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Article
On the Performance of Small-Scale Horizontal Axis Tidal Current Turbines. Part 1: One Single Turbine
Sustainability 2020, 12(15), 5985; https://doi.org/10.3390/su12155985 - 24 Jul 2020
Cited by 3 | Viewed by 823
Abstract
The blade number of a current tidal turbine is one of the essential parameters to increase the stability, performance and efficiency for converting tidal current energy into rotational energy to generate electricity. This research attempts to investigate the effect of blade number on [...] Read more.
The blade number of a current tidal turbine is one of the essential parameters to increase the stability, performance and efficiency for converting tidal current energy into rotational energy to generate electricity. This research attempts to investigate the effect of blade number on the performance of a small-scale horizontal tidal current turbine in the case of torque, thrust coefficient and power coefficient. Towards this end and according to the blade element momentum theory, three different turbines, i.e., two, three and four-bladed, were modeled using Solidworks software based on S-814 airfoil and then exported to the ANSYS-FLUENT for computational flow dynamics (CFD) analysis. SST-K-ω turbulence model was used to predict the turbulence behavior and several simulations were conducted at 2 ≤ tip speed ratio ≤ 7. Pressure contours, turbulence kinetic energy contours, cut-in-speed-curves, and streamlines around the blades and rotors were extracted and compared to provide an ability for a deep discussion on the turbine performance. The results show that in the case of obtainable power, the optimal value of tip speed ratio is around 5, so that the maximum power was achieved for the four-bladed turbine. Out of optimal condition, higher blade number and lower blade number turbines should be used at less than and greater than the optimal values of tip speed ratio, respectively. The results of simulations for the three-bladed turbine were validated against the experimental data with good agreement. Full article
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Article
Investigation of Interference Effects Between Wind Turbine and Spar-Type Floating Platform Under Combined Wind-Wave Excitation
Sustainability 2020, 12(1), 246; https://doi.org/10.3390/su12010246 - 27 Dec 2019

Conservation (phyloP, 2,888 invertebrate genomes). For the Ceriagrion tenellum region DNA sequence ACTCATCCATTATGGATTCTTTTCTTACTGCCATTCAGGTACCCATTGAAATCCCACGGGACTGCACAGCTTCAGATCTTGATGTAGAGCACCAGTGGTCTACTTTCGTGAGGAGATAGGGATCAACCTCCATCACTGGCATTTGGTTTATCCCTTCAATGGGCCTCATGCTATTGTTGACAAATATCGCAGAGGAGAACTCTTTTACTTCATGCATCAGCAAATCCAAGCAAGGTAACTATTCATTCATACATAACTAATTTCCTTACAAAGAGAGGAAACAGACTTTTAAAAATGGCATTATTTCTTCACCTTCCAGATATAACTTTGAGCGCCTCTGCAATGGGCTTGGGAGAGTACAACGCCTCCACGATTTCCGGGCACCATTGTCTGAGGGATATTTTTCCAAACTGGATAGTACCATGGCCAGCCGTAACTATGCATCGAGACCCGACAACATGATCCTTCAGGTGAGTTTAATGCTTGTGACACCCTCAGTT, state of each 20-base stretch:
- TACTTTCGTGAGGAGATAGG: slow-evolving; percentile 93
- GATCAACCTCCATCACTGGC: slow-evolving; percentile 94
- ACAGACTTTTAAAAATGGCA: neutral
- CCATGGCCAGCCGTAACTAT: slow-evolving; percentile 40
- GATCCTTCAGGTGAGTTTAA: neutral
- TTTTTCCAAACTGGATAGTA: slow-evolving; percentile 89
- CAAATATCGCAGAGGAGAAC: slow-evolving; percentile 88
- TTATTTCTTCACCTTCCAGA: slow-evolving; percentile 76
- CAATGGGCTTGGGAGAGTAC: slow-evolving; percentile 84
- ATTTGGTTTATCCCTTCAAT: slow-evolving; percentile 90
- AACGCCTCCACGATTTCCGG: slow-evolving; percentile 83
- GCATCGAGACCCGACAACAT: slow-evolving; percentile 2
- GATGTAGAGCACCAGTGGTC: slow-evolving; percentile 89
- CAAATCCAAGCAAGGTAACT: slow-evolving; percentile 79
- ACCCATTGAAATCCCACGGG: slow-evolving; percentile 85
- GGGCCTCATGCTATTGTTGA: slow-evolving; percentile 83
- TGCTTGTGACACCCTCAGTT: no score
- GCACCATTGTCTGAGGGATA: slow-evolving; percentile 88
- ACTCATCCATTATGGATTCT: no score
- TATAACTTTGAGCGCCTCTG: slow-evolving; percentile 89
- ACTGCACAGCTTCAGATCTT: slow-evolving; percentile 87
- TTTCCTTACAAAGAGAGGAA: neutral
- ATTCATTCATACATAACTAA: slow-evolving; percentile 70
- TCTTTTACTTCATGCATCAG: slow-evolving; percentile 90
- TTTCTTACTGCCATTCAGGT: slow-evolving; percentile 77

Cited by 4 | Viewed by 1089
Abstract
In order to further understand the coupled aero-hydrodynamic performance of the floating offshore wind turbine (FOWT) in realistic ocean environment, it is necessary to investigate the interference effects between the unsteady aerodynamics of the wind turbine and different degree-of-freedom (DOF) platform motions under [...] Read more.
In order to further understand the coupled aero-hydrodynamic performance of the floating offshore wind turbine (FOWT) in realistic ocean environment, it is necessary to investigate the interference effects between the unsteady aerodynamics of the wind turbine and different degree-of-freedom (DOF) platform motions under combined wind-wave excitation. In this paper, a validated CFD analysis tool FOWT-UALM-SJTU with modified actuator line model is applied for the coupled aero-hydrodynamic simulations of a spar-type FOWT system. The aero-hydrodynamic characteristics of the FOWT with various platform motion modes and different wind turbine states are compared and analyzed to explore the influence of the interference effects between the wind turbine and the floating platform on the performance of the FOWT. The dynamic responses of local relative wind speed and local attack angle at the blade section and wind-wave forces acting on the floating platform are discussed in detail to reveal the interaction mechanism between the aerodynamic loads and different DOF platform motions. It is shown that the surge motion and the pitch motion of the floating platform both significantly alter the local attack angle, while only the platform pitch motion have significant impacts on the local relative wind speed experienced by the rotating blades. Besides, the shaft tilt and the pro-cone angle of the wind turbine and the height-dependent wind speed all contribute to the variation of the local attack angle. The coupling between the platform motions along different DOFs is obviously amplified by the aerodynamic forces derived from the wind turbine. In addition, the wake deflection phenomenon is clearly observed in the near wake region when platform pitch motion is considered. The dynamic pitch motion of the floating platform also contributes to the severe wake velocity deficit and the increased wake width. Full article